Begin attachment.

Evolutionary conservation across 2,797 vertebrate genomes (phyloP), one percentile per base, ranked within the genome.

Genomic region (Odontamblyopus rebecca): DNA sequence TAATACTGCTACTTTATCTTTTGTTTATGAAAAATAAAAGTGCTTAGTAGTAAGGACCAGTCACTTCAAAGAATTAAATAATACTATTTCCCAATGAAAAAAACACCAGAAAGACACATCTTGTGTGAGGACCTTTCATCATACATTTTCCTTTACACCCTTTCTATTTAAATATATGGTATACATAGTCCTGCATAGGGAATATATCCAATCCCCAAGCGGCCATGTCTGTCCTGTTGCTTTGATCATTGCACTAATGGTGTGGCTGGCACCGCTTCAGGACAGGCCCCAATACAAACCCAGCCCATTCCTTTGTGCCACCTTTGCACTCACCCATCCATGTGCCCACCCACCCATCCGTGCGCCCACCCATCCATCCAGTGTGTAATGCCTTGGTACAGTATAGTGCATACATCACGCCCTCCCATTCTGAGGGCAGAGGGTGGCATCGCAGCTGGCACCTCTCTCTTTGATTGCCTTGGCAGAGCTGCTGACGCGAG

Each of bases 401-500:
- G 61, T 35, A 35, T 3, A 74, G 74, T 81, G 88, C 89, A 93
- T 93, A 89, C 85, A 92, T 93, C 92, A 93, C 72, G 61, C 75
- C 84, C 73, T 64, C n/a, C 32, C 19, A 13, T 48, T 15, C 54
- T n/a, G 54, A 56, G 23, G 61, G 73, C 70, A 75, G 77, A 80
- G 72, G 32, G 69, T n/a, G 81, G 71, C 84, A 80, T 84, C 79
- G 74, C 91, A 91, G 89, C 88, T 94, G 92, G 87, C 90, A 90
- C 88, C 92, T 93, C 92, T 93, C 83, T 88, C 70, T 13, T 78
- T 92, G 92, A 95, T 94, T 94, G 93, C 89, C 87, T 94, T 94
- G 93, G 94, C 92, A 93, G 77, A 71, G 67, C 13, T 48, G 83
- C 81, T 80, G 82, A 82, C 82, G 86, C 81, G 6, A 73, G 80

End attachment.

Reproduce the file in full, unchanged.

Evolutionary conservation across 2,797 vertebrate genomes (phyloP), one percentile per base, ranked within the genome.

Genomic region (Odontamblyopus rebecca): DNA sequence TAATACTGCTACTTTATCTTTTGTTTATGAAAAATAAAAGTGCTTAGTAGTAAGGACCAGTCACTTCAAAGAATTAAATAATACTATTTCCCAATGAAAAAAACACCAGAAAGACACATCTTGTGTGAGGACCTTTCATCATACATTTTCCTTTACACCCTTTCTATTTAAATATATGGTATACATAGTCCTGCATAGGGAATATATCCAATCCCCAAGCGGCCATGTCTGTCCTGTTGCTTTGATCATTGCACTAATGGTGTGGCTGGCACCGCTTCAGGACAGGCCCCAATACAAACCCAGCCCATTCCTTTGTGCCACCTTTGCACTCACCCATCCATGTGCCCACCCACCCATCCGTGCGCCCACCCATCCATCCAGTGTGTAATGCCTTGGTACAGTATAGTGCATACATCACGCCCTCCCATTCTGAGGGCAGAGGGTGGCATCGCAGCTGGCACCTCTCTCTTTGATTGCCTTGGCAGAGCTGCTGACGCGAG

Each of bases 401-500:
- G 61, T 35, A 35, T 3, A 74, G 74, T 81, G 88, C 89, A 93
- T 93, A 89, C 85, A 92, T 93, C 92, A 93, C 72, G 61, C 75
- C 84, C 73, T 64, C n/a, C 32, C 19, A 13, T 48, T 15, C 54
- T n/a, G 54, A 56, G 23, G 61, G 73, C 70, A 75, G 77, A 80
- G 72, G 32, G 69, T n/a, G 81, G 71, C 84, A 80, T 84, C 79
- G 74, C 91, A 91, G 89, C 88, T 94, G 92, G 87, C 90, A 90
- C 88, C 92, T 93, C 92, T 93, C 83, T 88, C 70, T 13, T 78
- T 92, G 92, A 95, T 94, T 94, G 93, C 89, C 87, T 94, T 94
- G 93, G 94, C 92, A 93, G 77, A 71, G 67, C 13, T 48, G 83
- C 81, T 80, G 82, A 82, C 82, G 86, C 81, G 6, A 73, G 80